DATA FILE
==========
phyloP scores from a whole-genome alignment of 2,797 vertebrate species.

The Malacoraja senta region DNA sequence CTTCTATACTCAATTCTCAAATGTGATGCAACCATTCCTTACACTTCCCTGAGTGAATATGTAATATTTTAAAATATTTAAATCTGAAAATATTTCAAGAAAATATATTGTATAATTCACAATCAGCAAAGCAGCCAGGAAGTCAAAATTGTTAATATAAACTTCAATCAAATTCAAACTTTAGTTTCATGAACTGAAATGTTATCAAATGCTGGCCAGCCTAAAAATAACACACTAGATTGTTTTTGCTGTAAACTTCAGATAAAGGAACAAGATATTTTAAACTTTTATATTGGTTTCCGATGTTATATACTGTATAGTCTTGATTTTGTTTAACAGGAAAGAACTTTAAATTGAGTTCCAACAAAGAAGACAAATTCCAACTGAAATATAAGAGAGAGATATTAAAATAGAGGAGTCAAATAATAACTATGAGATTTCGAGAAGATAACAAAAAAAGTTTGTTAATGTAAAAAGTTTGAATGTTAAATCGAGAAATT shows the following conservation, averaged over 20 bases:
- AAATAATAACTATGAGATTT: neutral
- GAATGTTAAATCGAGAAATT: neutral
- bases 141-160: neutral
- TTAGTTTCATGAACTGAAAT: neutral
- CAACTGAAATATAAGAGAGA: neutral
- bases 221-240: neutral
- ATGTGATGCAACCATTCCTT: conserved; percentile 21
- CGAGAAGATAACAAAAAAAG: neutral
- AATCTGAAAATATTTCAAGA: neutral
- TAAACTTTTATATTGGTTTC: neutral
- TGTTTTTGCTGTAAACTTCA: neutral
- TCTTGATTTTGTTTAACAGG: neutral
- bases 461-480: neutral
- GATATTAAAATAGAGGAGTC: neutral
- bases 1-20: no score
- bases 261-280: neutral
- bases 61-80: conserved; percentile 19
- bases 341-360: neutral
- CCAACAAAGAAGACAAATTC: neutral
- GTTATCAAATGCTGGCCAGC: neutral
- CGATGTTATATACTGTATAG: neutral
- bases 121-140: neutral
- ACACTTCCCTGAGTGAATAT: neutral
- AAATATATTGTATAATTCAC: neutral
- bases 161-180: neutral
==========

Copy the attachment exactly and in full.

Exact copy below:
phyloP scores from a whole-genome alignment of 2,797 vertebrate species.

The Malacoraja senta region DNA sequence CTTCTATACTCAATTCTCAAATGTGATGCAACCATTCCTTACACTTCCCTGAGTGAATATGTAATATTTTAAAATATTTAAATCTGAAAATATTTCAAGAAAATATATTGTATAATTCACAATCAGCAAAGCAGCCAGGAAGTCAAAATTGTTAATATAAACTTCAATCAAATTCAAACTTTAGTTTCATGAACTGAAATGTTATCAAATGCTGGCCAGCCTAAAAATAACACACTAGATTGTTTTTGCTGTAAACTTCAGATAAAGGAACAAGATATTTTAAACTTTTATATTGGTTTCCGATGTTATATACTGTATAGTCTTGATTTTGTTTAACAGGAAAGAACTTTAAATTGAGTTCCAACAAAGAAGACAAATTCCAACTGAAATATAAGAGAGAGATATTAAAATAGAGGAGTCAAATAATAACTATGAGATTTCGAGAAGATAACAAAAAAAGTTTGTTAATGTAAAAAGTTTGAATGTTAAATCGAGAAATT shows the following conservation, averaged over 20 bases:
- AAATAATAACTATGAGATTT: neutral
- GAATGTTAAATCGAGAAATT: neutral
- bases 141-160: neutral
- TTAGTTTCATGAACTGAAAT: neutral
- CAACTGAAATATAAGAGAGA: neutral
- bases 221-240: neutral
- ATGTGATGCAACCATTCCTT: conserved; percentile 21
- CGAGAAGATAACAAAAAAAG: neutral
- AATCTGAAAATATTTCAAGA: neutral
- TAAACTTTTATATTGGTTTC: neutral
- TGTTTTTGCTGTAAACTTCA: neutral
- TCTTGATTTTGTTTAACAGG: neutral
- bases 461-480: neutral
- GATATTAAAATAGAGGAGTC: neutral
- bases 1-20: no score
- bases 261-280: neutral
- bases 61-80: conserved; percentile 19
- bases 341-360: neutral
- CCAACAAAGAAGACAAATTC: neutral
- GTTATCAAATGCTGGCCAGC: neutral
- CGATGTTATATACTGTATAG: neutral
- bases 121-140: neutral
- ACACTTCCCTGAGTGAATAT: neutral
- AAATATATTGTATAATTCAC: neutral
- bases 161-180: neutral